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by Lauron » Sun May 26, 2013 11:17 am

Jason,
re-reading yes I see James was referring to UCA's. Thanks for pointing it out.

I do agree building an improved UCA could solve the problems. But until we get that built, band aids are what we have or flip the UCA's back.

I for one would like to find a solution and the lack of caster re-centered steering is something I would rather not live with. The debate is then are the modifications more dangerous?
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by HARDTRAILZ » Sun May 26, 2013 11:26 am

I don't notice any steering issues and not flipping the control arms is going to be more dangerous since the ball joint is at a far worse angle.
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by v7guy » Sun May 26, 2013 11:32 am

HARDTRAILZ wrote:I don't notice any steering issues and not flipping the control arms is going to be more dangerous since the ball joint is at a far worse angle.



I didn't either, my alignment is stock, but it appears Ron is having issues. I'll take what we can get. Nobody else is actively working on our front ends.
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by HARDTRAILZ » Sun May 26, 2013 12:22 pm

My caster is barely out. Definitely not enough to worry about. I think a tenth or two at most.
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by fishsticks » Tue May 28, 2013 5:20 pm

I need to see if I can dig out any old alignment sheets. I think my caster was just BARELY out as well, definitely not as much as Lauron's.

It's admirable to see him working so diligently on this though. Hopefully it benefits more people out there.
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by Lauron » Wed Jun 05, 2013 10:31 pm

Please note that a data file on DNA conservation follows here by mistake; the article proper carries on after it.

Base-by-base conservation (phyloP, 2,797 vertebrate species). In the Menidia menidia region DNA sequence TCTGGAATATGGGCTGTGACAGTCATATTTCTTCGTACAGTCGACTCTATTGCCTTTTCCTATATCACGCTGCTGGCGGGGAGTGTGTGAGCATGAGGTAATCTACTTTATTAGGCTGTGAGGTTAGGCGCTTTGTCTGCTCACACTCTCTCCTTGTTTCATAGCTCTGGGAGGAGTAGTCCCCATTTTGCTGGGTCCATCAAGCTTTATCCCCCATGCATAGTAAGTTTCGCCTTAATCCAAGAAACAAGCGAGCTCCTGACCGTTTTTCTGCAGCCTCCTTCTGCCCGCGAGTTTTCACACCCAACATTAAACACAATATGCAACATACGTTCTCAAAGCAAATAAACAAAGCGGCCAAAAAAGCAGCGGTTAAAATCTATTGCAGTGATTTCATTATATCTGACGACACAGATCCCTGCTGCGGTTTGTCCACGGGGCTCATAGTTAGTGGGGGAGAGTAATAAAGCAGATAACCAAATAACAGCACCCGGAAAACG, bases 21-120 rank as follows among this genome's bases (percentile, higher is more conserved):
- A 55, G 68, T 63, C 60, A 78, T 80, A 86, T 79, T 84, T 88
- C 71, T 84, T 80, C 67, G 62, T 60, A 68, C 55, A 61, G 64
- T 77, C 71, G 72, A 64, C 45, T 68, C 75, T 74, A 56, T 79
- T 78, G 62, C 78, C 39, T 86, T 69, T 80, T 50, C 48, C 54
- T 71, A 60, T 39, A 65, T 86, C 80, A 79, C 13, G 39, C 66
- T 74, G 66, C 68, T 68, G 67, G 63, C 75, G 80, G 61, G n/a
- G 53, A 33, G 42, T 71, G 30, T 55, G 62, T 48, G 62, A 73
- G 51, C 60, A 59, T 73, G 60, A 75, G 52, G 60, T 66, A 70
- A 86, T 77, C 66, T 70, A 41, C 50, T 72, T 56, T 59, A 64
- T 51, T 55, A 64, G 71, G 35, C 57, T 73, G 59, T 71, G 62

Adding the spacers was a little more complicated than expected and I did not get the result expected.

First, the rear bushing is stepped so to install the bushing from the inside direction required milling the step out of the mount. Not a big deal but then it is only tight on the inside edge. So I epoxied the bushing into the mount.

The finished product shows the the 1/4" spacer on the large bushing (front) and the 1/8" spacer on the rear. This results in the same bushing position as stock but both bushings are now offset by 1/4" forward. This should have resulted in a 6 degree positive caster improvement.

The TB actually drives better now. The steering is easier to return to centre and a previous pull is gone. But the caster is worse :o
From the previous -1.9 caster we could only get it back to -2.63 and -3.1. So we lost ground.

I am baffled. Either the previous alignment numbers were bad which adds up because it was harder to return the steering or something else has changed?

Anyone have any ideas what else could cause a shift in the LCA position? The ball joints and bushings are tight.

Ron